Article by Peter Kirn
Marius Watz’s Processing-generated, laser-cut wood engravings, from Brooklyn’s systemsystem show in October.
In the world of visualists, even more than other media, it’s what’s ahead that looks brightest. But maybe there’s something to be said for looking at tools. Tools represent possibility, the projects to come, and the blank canvas. And while I believe artists should endeavor to use the tools at hand, a number of developments in 2009 suggest where we may spend our time in 2010. Here are a few of those development milestones:
1. Processing is on all cylinders. After reaching the end of its beta in late 2008, Processing 1.0 got extra polish in 2009. But two libraries by Andrés Colubri promise to really make Processing the must-have visualist programming tool.
3. Kineme makes Quartz Composer livable. For Mac heads and fans of graphical patching, Quartz Composer is a promising tool that can also be … well, annoying. But leave it to some hackers to make it workable. Kineme is a community, a set of patches and plug-ins, tools, documentation & it’s a way to make Quartz Composer feel like home.
4. Gaming and visualism are coming together. Game engines no longer break the bank. Unity and Unreal Engine are free. Powerful open source tools continue to mature.
5. Blender 2.5 is coming. Open source, a compromise? How about one of the most sophisticated 3D modeling tools, compositing tools, video editing tools, animation tools, game engine tools … all in one? That’s long been the proposition of Blender. The trade-off: it’s been a punishing tool to try to use. But with a fleshed-out feature set and entirely new UI, Blender 2.5 promises to change all that.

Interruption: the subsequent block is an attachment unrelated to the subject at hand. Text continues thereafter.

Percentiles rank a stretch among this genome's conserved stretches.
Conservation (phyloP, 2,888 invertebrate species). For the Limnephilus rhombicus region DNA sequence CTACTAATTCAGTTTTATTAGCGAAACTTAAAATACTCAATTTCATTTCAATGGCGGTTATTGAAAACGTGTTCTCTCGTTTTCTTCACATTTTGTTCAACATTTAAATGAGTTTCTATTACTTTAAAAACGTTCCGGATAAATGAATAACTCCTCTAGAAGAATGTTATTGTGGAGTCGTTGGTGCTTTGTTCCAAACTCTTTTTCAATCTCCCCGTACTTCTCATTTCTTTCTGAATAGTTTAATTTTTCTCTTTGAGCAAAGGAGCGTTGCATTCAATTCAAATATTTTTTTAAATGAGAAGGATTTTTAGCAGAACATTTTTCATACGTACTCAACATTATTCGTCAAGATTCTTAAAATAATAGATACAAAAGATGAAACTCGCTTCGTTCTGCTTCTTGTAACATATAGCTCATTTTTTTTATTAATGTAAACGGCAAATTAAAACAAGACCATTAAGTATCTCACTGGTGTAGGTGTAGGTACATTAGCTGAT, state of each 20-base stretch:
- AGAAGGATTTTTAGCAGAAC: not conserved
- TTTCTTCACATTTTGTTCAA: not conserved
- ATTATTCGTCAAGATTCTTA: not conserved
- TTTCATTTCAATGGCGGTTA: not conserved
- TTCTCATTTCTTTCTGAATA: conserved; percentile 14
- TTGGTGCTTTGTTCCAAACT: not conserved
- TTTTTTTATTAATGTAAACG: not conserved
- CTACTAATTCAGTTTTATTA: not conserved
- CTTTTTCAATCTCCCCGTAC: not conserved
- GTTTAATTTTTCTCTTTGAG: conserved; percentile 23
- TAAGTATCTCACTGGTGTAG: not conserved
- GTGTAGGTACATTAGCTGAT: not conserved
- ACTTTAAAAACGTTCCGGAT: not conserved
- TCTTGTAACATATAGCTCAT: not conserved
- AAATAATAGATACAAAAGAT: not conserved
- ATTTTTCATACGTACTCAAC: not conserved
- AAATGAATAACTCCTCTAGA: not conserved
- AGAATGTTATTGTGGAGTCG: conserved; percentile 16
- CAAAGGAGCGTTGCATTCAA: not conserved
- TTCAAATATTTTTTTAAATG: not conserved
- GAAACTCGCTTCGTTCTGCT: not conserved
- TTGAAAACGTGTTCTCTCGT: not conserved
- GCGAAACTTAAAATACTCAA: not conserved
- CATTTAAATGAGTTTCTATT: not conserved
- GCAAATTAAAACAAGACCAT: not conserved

6. Open source video editing could save us time and pain. Especially with all these other, powerful tools, it’s time for video editing to be a more seamless part of our world. That means both free tools that reduce pain dealing with codecs and editing for end users, and the kinds of tools that developers can pick up and incorporate in their own creative projects. (Imagine video editing applications as re-imagined by visualists, rather than only what works as a commercial product fro someone who’s just bought a new camcorder.)
7. The next generation has arrived. When it comes to commercial visual performance software, your choices are more complete, more modern, and more enjoyable than ever. Each has its own advantages. VDMX is a massive, modular funhouse focused on support for Mac tech. Modul8 keeps a minimalist layout that belies some serious power, and also remains a favorite on the Mac. Resolume Avenue combines the layer and effect powers of its predecessor with a new fondness for mixing audio and video loops as if they’re one medium, and now bridges Mac and Windows. GrandVJ, from the developer (ArKaos) who helped make VJ software a widespread reality, focuses on stability and blazing-fast playback performance, and is almost hilariously easy to use with MIDI keyboards, drum pads, controllers, and (now) iPhones, and it’s also cross-platform. Yes, options from vvvv to Jitter to Processing still appeal to the DIYer, but these choices give you media server-like performance at a price that can pay for itself.